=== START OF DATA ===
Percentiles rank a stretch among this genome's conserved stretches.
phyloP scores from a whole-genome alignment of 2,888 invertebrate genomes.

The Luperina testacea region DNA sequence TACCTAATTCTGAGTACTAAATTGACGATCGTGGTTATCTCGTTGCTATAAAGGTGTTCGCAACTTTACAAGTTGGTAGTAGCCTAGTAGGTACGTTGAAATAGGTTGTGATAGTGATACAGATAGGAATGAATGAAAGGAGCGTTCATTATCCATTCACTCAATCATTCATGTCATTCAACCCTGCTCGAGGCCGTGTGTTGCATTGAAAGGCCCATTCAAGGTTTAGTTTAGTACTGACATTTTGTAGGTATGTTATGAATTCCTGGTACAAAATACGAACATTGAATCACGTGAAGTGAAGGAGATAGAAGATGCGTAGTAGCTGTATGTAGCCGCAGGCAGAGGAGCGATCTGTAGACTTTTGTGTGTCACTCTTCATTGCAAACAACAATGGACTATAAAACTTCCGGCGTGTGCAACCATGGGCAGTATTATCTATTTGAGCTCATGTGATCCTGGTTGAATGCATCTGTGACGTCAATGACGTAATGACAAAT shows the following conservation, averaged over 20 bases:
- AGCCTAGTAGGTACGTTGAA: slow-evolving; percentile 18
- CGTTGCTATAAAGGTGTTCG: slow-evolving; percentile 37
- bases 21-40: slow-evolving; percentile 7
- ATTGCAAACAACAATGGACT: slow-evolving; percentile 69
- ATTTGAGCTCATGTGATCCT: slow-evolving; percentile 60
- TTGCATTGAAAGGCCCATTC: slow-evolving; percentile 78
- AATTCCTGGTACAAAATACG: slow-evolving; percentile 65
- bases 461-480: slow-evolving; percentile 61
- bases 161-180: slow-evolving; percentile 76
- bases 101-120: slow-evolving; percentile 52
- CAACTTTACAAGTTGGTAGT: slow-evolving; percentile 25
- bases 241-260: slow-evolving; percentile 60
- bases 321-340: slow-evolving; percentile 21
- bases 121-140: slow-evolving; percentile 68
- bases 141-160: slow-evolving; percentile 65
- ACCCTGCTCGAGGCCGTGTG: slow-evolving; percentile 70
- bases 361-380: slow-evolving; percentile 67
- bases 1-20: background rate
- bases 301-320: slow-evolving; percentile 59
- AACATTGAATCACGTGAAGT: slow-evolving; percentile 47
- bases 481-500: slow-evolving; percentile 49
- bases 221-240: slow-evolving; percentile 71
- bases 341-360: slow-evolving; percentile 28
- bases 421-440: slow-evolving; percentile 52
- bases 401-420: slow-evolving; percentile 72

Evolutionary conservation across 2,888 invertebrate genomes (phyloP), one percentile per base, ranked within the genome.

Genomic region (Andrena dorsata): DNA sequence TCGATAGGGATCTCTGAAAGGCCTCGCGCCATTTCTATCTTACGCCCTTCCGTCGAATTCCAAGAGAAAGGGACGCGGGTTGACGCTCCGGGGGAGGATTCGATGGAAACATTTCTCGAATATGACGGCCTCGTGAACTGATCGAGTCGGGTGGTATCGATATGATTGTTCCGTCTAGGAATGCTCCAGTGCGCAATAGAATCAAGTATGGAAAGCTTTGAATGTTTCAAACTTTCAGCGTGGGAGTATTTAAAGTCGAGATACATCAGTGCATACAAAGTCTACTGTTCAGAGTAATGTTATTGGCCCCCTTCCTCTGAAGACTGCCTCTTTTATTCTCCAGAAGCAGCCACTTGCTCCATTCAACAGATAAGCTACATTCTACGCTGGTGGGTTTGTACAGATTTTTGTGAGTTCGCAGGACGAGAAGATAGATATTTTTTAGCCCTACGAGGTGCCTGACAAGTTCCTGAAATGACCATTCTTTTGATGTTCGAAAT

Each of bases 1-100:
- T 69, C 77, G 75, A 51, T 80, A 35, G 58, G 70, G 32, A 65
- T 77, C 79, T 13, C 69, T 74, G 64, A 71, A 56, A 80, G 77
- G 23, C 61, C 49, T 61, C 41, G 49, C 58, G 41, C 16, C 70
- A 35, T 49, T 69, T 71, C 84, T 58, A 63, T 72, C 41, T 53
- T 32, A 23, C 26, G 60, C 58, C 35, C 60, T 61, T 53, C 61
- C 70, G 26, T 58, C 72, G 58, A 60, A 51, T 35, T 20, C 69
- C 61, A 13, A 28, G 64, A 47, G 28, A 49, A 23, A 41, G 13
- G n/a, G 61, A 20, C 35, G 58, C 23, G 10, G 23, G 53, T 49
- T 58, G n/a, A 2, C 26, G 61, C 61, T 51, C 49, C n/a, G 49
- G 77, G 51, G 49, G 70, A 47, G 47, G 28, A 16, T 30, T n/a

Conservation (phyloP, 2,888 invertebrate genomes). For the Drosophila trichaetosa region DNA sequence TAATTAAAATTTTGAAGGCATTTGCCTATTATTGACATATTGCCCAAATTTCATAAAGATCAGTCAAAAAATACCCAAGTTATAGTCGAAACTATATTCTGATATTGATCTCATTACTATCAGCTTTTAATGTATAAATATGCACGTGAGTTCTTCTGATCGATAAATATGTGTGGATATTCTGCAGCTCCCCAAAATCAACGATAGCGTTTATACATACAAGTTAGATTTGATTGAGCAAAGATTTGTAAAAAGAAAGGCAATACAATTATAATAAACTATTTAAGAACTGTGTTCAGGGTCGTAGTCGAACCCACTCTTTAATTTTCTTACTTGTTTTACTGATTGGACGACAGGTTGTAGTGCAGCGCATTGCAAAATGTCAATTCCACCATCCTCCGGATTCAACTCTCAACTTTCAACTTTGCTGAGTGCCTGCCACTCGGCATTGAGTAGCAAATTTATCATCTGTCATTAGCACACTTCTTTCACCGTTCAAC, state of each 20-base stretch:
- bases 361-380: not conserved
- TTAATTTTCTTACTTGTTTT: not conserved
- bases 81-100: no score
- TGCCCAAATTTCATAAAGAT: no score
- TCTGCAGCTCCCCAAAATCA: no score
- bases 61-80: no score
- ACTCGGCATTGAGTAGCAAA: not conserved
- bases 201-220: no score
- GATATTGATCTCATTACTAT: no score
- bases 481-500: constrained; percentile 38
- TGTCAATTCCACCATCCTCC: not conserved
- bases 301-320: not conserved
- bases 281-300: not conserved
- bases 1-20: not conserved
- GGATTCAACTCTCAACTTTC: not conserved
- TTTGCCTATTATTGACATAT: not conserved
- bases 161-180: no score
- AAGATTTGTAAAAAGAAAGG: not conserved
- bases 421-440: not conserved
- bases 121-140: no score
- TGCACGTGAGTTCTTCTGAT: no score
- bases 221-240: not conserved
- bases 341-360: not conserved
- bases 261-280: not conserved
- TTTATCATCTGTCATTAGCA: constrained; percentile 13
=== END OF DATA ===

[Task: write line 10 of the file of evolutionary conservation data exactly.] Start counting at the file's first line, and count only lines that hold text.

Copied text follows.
- AATTCCTGGTACAAAATACG: slow-evolving; percentile 65